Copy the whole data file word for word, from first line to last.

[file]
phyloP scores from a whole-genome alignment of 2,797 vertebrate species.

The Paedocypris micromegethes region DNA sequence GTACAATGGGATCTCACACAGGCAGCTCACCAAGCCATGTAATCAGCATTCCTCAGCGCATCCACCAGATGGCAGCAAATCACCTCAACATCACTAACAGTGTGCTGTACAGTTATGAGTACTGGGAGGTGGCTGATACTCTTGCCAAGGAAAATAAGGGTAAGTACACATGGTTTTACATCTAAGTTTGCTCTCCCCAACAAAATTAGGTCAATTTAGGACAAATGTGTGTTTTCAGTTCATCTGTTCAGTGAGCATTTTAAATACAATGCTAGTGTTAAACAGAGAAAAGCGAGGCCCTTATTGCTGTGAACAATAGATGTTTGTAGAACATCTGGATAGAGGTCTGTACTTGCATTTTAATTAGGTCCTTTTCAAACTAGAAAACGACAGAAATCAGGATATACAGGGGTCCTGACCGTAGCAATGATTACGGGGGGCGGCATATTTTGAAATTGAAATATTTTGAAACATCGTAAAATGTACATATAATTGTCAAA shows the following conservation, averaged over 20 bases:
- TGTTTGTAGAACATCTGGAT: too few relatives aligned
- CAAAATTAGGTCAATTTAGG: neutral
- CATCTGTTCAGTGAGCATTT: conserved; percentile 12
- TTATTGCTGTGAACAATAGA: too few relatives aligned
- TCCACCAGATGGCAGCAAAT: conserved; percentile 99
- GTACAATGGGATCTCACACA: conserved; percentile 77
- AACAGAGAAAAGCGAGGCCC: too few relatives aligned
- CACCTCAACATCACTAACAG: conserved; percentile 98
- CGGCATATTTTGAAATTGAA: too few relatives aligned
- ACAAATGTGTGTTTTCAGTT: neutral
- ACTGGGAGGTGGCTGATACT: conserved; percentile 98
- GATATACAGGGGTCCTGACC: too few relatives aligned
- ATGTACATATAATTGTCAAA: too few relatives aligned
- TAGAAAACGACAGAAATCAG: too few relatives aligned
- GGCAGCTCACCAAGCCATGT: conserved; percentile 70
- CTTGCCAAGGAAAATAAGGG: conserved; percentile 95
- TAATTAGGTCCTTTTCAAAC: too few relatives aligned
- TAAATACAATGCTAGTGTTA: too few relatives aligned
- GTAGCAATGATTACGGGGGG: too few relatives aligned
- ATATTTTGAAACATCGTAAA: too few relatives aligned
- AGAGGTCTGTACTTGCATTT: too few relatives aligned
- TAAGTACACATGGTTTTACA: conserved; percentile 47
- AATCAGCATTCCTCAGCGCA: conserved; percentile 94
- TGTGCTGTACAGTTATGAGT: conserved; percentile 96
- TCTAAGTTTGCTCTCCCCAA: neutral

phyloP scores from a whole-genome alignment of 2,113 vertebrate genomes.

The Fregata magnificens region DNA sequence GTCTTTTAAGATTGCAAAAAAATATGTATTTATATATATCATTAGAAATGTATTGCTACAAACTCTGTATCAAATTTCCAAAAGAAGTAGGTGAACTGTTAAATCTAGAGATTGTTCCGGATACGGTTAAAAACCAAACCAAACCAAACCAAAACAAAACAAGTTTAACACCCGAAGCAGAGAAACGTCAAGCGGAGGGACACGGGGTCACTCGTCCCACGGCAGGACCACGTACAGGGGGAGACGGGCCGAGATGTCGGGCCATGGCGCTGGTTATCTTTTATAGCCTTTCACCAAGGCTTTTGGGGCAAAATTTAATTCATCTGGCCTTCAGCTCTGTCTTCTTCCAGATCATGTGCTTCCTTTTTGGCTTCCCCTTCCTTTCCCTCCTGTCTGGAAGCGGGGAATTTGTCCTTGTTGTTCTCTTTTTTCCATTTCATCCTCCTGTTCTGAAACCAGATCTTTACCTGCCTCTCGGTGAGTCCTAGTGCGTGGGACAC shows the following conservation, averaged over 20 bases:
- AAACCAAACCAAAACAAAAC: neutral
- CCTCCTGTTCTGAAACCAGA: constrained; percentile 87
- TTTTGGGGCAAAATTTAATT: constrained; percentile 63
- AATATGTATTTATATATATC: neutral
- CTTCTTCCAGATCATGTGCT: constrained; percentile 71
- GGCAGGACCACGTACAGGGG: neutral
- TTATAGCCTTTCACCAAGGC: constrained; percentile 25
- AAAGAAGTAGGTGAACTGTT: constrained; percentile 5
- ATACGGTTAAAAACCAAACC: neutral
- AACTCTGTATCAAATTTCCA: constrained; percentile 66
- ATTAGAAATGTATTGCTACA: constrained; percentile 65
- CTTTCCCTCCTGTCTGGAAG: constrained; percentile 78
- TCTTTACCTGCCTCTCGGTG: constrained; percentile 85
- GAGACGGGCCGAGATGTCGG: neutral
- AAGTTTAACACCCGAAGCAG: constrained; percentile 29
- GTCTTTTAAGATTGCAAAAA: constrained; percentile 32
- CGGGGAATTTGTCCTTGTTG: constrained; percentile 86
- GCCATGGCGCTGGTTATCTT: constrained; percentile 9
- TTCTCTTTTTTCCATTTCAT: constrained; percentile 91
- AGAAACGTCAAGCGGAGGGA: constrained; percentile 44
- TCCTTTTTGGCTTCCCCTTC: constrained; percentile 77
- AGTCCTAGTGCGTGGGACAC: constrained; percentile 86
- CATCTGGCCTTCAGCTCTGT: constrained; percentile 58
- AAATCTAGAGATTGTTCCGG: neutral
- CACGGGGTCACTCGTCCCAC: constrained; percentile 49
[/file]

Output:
phyloP scores from a whole-genome alignment of 2,797 vertebrate species.

The Paedocypris micromegethes region DNA sequence GTACAATGGGATCTCACACAGGCAGCTCACCAAGCCATGTAATCAGCATTCCTCAGCGCATCCACCAGATGGCAGCAAATCACCTCAACATCACTAACAGTGTGCTGTACAGTTATGAGTACTGGGAGGTGGCTGATACTCTTGCCAAGGAAAATAAGGGTAAGTACACATGGTTTTACATCTAAGTTTGCTCTCCCCAACAAAATTAGGTCAATTTAGGACAAATGTGTGTTTTCAGTTCATCTGTTCAGTGAGCATTTTAAATACAATGCTAGTGTTAAACAGAGAAAAGCGAGGCCCTTATTGCTGTGAACAATAGATGTTTGTAGAACATCTGGATAGAGGTCTGTACTTGCATTTTAATTAGGTCCTTTTCAAACTAGAAAACGACAGAAATCAGGATATACAGGGGTCCTGACCGTAGCAATGATTACGGGGGGCGGCATATTTTGAAATTGAAATATTTTGAAACATCGTAAAATGTACATATAATTGTCAAA shows the following conservation, averaged over 20 bases:
- TGTTTGTAGAACATCTGGAT: too few relatives aligned
- CAAAATTAGGTCAATTTAGG: neutral
- CATCTGTTCAGTGAGCATTT: conserved; percentile 12
- TTATTGCTGTGAACAATAGA: too few relatives aligned
- TCCACCAGATGGCAGCAAAT: conserved; percentile 99
- GTACAATGGGATCTCACACA: conserved; percentile 77
- AACAGAGAAAAGCGAGGCCC: too few relatives aligned
- CACCTCAACATCACTAACAG: conserved; percentile 98
- CGGCATATTTTGAAATTGAA: too few relatives aligned
- ACAAATGTGTGTTTTCAGTT: neutral
- ACTGGGAGGTGGCTGATACT: conserved; percentile 98
- GATATACAGGGGTCCTGACC: too few relatives aligned
- ATGTACATATAATTGTCAAA: too few relatives aligned
- TAGAAAACGACAGAAATCAG: too few relatives aligned
- GGCAGCTCACCAAGCCATGT: conserved; percentile 70
- CTTGCCAAGGAAAATAAGGG: conserved; percentile 95
- TAATTAGGTCCTTTTCAAAC: too few relatives aligned
- TAAATACAATGCTAGTGTTA: too few relatives aligned
- GTAGCAATGATTACGGGGGG: too few relatives aligned
- ATATTTTGAAACATCGTAAA: too few relatives aligned
- AGAGGTCTGTACTTGCATTT: too few relatives aligned
- TAAGTACACATGGTTTTACA: conserved; percentile 47
- AATCAGCATTCCTCAGCGCA: conserved; percentile 94
- TGTGCTGTACAGTTATGAGT: conserved; percentile 96
- TCTAAGTTTGCTCTCCCCAA: neutral

phyloP scores from a whole-genome alignment of 2,113 vertebrate genomes.

The Fregata magnificens region DNA sequence GTCTTTTAAGATTGCAAAAAAATATGTATTTATATATATCATTAGAAATGTATTGCTACAAACTCTGTATCAAATTTCCAAAAGAAGTAGGTGAACTGTTAAATCTAGAGATTGTTCCGGATACGGTTAAAAACCAAACCAAACCAAACCAAAACAAAACAAGTTTAACACCCGAAGCAGAGAAACGTCAAGCGGAGGGACACGGGGTCACTCGTCCCACGGCAGGACCACGTACAGGGGGAGACGGGCCGAGATGTCGGGCCATGGCGCTGGTTATCTTTTATAGCCTTTCACCAAGGCTTTTGGGGCAAAATTTAATTCATCTGGCCTTCAGCTCTGTCTTCTTCCAGATCATGTGCTTCCTTTTTGGCTTCCCCTTCCTTTCCCTCCTGTCTGGAAGCGGGGAATTTGTCCTTGTTGTTCTCTTTTTTCCATTTCATCCTCCTGTTCTGAAACCAGATCTTTACCTGCCTCTCGGTGAGTCCTAGTGCGTGGGACAC shows the following conservation, averaged over 20 bases:
- AAACCAAACCAAAACAAAAC: neutral
- CCTCCTGTTCTGAAACCAGA: constrained; percentile 87
- TTTTGGGGCAAAATTTAATT: constrained; percentile 63
- AATATGTATTTATATATATC: neutral
- CTTCTTCCAGATCATGTGCT: constrained; percentile 71
- GGCAGGACCACGTACAGGGG: neutral
- TTATAGCCTTTCACCAAGGC: constrained; percentile 25
- AAAGAAGTAGGTGAACTGTT: constrained; percentile 5
- ATACGGTTAAAAACCAAACC: neutral
- AACTCTGTATCAAATTTCCA: constrained; percentile 66
- ATTAGAAATGTATTGCTACA: constrained; percentile 65
- CTTTCCCTCCTGTCTGGAAG: constrained; percentile 78
- TCTTTACCTGCCTCTCGGTG: constrained; percentile 85
- GAGACGGGCCGAGATGTCGG: neutral
- AAGTTTAACACCCGAAGCAG: constrained; percentile 29
- GTCTTTTAAGATTGCAAAAA: constrained; percentile 32
- CGGGGAATTTGTCCTTGTTG: constrained; percentile 86
- GCCATGGCGCTGGTTATCTT: constrained; percentile 9
- TTCTCTTTTTTCCATTTCAT: constrained; percentile 91
- AGAAACGTCAAGCGGAGGGA: constrained; percentile 44
- TCCTTTTTGGCTTCCCCTTC: constrained; percentile 77
- AGTCCTAGTGCGTGGGACAC: constrained; percentile 86
- CATCTGGCCTTCAGCTCTGT: constrained; percentile 58
- AAATCTAGAGATTGTTCCGG: neutral
- CACGGGGTCACTCGTCCCAC: constrained; percentile 49